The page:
Some of our greatest sages asked the same question; let's see what they have to say:

When G‑d spoke to Moses at the burning bush, He informed him that He would redeem the Israelites and bring them to a "good and spacious land, a land flowing with milk and honey..."1 Honey here (and elsewhere in the Scriptures) is generally understood to be a reference to fruit nectar, specifically date honey—not bees' honey.

1) Nachmanides2 writes that the key word in the verse is "flowing." Fruit trees grow in many different terrains, but their produce overflow with nectar only when the land is especially fertile, when the trees are particularly well-nourished.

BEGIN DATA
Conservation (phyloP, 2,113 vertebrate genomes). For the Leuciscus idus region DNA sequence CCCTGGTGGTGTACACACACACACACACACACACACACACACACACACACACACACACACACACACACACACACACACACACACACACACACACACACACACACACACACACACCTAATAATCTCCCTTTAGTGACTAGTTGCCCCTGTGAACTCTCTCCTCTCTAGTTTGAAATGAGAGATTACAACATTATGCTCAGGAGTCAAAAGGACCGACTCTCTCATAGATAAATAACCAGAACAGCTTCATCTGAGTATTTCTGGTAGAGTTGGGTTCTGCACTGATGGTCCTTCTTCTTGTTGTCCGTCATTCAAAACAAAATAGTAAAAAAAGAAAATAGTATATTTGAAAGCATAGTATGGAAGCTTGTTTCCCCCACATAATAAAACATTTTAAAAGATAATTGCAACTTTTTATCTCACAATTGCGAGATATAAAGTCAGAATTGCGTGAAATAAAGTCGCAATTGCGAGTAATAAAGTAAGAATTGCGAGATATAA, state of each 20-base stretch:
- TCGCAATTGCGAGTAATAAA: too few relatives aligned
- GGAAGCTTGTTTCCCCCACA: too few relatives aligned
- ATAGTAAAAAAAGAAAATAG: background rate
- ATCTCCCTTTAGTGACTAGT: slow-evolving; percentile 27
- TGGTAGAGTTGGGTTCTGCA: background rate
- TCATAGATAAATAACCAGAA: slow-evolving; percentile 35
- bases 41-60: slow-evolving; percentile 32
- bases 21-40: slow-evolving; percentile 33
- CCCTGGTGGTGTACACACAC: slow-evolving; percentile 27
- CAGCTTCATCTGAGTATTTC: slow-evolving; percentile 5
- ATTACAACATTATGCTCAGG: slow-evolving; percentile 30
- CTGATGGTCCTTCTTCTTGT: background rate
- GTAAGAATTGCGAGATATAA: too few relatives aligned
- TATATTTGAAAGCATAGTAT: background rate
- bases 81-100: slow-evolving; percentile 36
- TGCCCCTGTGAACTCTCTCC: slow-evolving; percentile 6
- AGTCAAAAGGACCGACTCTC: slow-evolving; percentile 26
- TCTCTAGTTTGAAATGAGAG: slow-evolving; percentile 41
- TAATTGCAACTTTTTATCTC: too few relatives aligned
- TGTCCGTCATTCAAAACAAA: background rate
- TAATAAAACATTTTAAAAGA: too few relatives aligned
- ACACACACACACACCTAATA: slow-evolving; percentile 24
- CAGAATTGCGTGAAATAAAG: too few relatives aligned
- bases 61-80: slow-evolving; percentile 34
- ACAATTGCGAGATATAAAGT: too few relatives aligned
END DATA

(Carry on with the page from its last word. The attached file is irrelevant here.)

Similarly, livestock survives in many habitats, but only overflow with milk when they are in particularly fertile pastures.

Thus, a "land flowing with milk and honey" is indicative and symptomatic of a greater good—the fertility of the Promised Land.

2) The Midrash3 explains that milk symbolizes superior quality, richness of taste, and nourishment. Honey represents sweetness. The goodness of Israel is both nourishing and pleasant.

3) Some point out that honey and milk share a paradoxical quality. Honey is kosher, though it is produced by a non-kosher insect. Milk is kosher, though it comes from a cow whose meat may not be eaten together with milk.

The goodness of Israel will often times come from places where it is least expected.

Yours truly,

Rabbi Menachem Posner